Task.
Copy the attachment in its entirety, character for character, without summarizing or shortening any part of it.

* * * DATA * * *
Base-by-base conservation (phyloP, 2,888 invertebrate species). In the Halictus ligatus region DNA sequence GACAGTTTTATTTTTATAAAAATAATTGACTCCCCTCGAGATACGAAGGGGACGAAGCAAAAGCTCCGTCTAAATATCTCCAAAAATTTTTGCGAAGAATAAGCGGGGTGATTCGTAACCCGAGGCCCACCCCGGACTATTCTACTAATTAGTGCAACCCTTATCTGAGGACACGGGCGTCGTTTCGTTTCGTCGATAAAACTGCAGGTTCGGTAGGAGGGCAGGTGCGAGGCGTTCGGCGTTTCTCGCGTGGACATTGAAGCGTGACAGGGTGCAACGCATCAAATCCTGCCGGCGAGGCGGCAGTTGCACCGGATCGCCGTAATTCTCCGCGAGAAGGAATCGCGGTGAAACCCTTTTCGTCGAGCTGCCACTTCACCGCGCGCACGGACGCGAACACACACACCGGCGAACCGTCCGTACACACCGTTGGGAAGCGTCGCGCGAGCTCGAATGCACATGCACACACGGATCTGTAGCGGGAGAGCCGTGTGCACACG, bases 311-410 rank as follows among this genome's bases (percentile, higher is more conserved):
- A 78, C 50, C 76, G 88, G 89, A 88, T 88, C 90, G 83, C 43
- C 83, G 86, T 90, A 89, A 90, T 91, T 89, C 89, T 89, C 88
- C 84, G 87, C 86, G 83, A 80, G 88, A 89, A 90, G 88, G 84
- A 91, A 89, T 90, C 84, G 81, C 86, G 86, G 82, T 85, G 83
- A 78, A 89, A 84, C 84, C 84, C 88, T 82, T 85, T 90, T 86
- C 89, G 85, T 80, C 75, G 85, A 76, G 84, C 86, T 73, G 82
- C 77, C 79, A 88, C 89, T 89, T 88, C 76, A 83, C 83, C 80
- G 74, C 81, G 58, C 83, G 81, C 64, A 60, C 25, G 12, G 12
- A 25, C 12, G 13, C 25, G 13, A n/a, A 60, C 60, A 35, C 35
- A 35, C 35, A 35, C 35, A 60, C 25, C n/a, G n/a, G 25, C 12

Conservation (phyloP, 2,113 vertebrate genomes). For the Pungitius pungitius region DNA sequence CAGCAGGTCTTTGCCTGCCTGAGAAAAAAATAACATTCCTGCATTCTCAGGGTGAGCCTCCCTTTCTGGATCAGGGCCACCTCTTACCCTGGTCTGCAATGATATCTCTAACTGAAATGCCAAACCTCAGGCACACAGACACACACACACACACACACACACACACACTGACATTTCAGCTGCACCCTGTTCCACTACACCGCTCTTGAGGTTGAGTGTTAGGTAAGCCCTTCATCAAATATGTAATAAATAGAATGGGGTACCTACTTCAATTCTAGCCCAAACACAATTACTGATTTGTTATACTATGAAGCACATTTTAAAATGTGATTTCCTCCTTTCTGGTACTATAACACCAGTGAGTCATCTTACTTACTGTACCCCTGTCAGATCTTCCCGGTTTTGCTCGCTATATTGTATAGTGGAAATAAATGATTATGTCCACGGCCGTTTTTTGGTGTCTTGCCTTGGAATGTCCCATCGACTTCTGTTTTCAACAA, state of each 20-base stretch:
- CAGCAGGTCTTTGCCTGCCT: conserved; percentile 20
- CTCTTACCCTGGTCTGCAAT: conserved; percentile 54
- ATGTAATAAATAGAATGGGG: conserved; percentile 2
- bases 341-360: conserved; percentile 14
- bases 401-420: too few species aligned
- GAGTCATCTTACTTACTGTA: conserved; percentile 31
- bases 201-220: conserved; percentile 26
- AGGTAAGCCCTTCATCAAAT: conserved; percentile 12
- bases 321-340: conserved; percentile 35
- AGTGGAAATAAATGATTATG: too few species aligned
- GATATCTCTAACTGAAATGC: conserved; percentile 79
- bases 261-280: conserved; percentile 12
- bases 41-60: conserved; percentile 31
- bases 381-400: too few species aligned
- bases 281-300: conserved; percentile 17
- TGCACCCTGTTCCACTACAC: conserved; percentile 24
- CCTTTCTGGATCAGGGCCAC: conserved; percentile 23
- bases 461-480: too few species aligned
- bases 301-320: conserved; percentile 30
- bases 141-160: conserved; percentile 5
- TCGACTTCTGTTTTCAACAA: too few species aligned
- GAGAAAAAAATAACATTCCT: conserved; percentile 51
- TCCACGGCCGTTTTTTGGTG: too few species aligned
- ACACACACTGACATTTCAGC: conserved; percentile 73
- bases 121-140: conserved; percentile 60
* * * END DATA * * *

Base-by-base conservation (phyloP, 2,888 invertebrate species). In the Halictus ligatus region DNA sequence GACAGTTTTATTTTTATAAAAATAATTGACTCCCCTCGAGATACGAAGGGGACGAAGCAAAAGCTCCGTCTAAATATCTCCAAAAATTTTTGCGAAGAATAAGCGGGGTGATTCGTAACCCGAGGCCCACCCCGGACTATTCTACTAATTAGTGCAACCCTTATCTGAGGACACGGGCGTCGTTTCGTTTCGTCGATAAAACTGCAGGTTCGGTAGGAGGGCAGGTGCGAGGCGTTCGGCGTTTCTCGCGTGGACATTGAAGCGTGACAGGGTGCAACGCATCAAATCCTGCCGGCGAGGCGGCAGTTGCACCGGATCGCCGTAATTCTCCGCGAGAAGGAATCGCGGTGAAACCCTTTTCGTCGAGCTGCCACTTCACCGCGCGCACGGACGCGAACACACACACCGGCGAACCGTCCGTACACACCGTTGGGAAGCGTCGCGCGAGCTCGAATGCACATGCACACACGGATCTGTAGCGGGAGAGCCGTGTGCACACG, bases 311-410 rank as follows among this genome's bases (percentile, higher is more conserved):
- A 78, C 50, C 76, G 88, G 89, A 88, T 88, C 90, G 83, C 43
- C 83, G 86, T 90, A 89, A 90, T 91, T 89, C 89, T 89, C 88
- C 84, G 87, C 86, G 83, A 80, G 88, A 89, A 90, G 88, G 84
- A 91, A 89, T 90, C 84, G 81, C 86, G 86, G 82, T 85, G 83
- A 78, A 89, A 84, C 84, C 84, C 88, T 82, T 85, T 90, T 86
- C 89, G 85, T 80, C 75, G 85, A 76, G 84, C 86, T 73, G 82
- C 77, C 79, A 88, C 89, T 89, T 88, C 76, A 83, C 83, C 80
- G 74, C 81, G 58, C 83, G 81, C 64, A 60, C 25, G 12, G 12
- A 25, C 12, G 13, C 25, G 13, A n/a, A 60, C 60, A 35, C 35
- A 35, C 35, A 35, C 35, A 60, C 25, C n/a, G n/a, G 25, C 12

Conservation (phyloP, 2,113 vertebrate genomes). For the Pungitius pungitius region DNA sequence CAGCAGGTCTTTGCCTGCCTGAGAAAAAAATAACATTCCTGCATTCTCAGGGTGAGCCTCCCTTTCTGGATCAGGGCCACCTCTTACCCTGGTCTGCAATGATATCTCTAACTGAAATGCCAAACCTCAGGCACACAGACACACACACACACACACACACACACACACTGACATTTCAGCTGCACCCTGTTCCACTACACCGCTCTTGAGGTTGAGTGTTAGGTAAGCCCTTCATCAAATATGTAATAAATAGAATGGGGTACCTACTTCAATTCTAGCCCAAACACAATTACTGATTTGTTATACTATGAAGCACATTTTAAAATGTGATTTCCTCCTTTCTGGTACTATAACACCAGTGAGTCATCTTACTTACTGTACCCCTGTCAGATCTTCCCGGTTTTGCTCGCTATATTGTATAGTGGAAATAAATGATTATGTCCACGGCCGTTTTTTGGTGTCTTGCCTTGGAATGTCCCATCGACTTCTGTTTTCAACAA, state of each 20-base stretch:
- CAGCAGGTCTTTGCCTGCCT: conserved; percentile 20
- CTCTTACCCTGGTCTGCAAT: conserved; percentile 54
- ATGTAATAAATAGAATGGGG: conserved; percentile 2
- bases 341-360: conserved; percentile 14
- bases 401-420: too few species aligned
- GAGTCATCTTACTTACTGTA: conserved; percentile 31
- bases 201-220: conserved; percentile 26
- AGGTAAGCCCTTCATCAAAT: conserved; percentile 12
- bases 321-340: conserved; percentile 35
- AGTGGAAATAAATGATTATG: too few species aligned
- GATATCTCTAACTGAAATGC: conserved; percentile 79
- bases 261-280: conserved; percentile 12
- bases 41-60: conserved; percentile 31
- bases 381-400: too few species aligned
- bases 281-300: conserved; percentile 17
- TGCACCCTGTTCCACTACAC: conserved; percentile 24
- CCTTTCTGGATCAGGGCCAC: conserved; percentile 23
- bases 461-480: too few species aligned
- bases 301-320: conserved; percentile 30
- bases 141-160: conserved; percentile 5
- TCGACTTCTGTTTTCAACAA: too few species aligned
- GAGAAAAAAATAACATTCCT: conserved; percentile 51
- TCCACGGCCGTTTTTTGGTG: too few species aligned
- ACACACACTGACATTTCAGC: conserved; percentile 73
- bases 121-140: conserved; percentile 60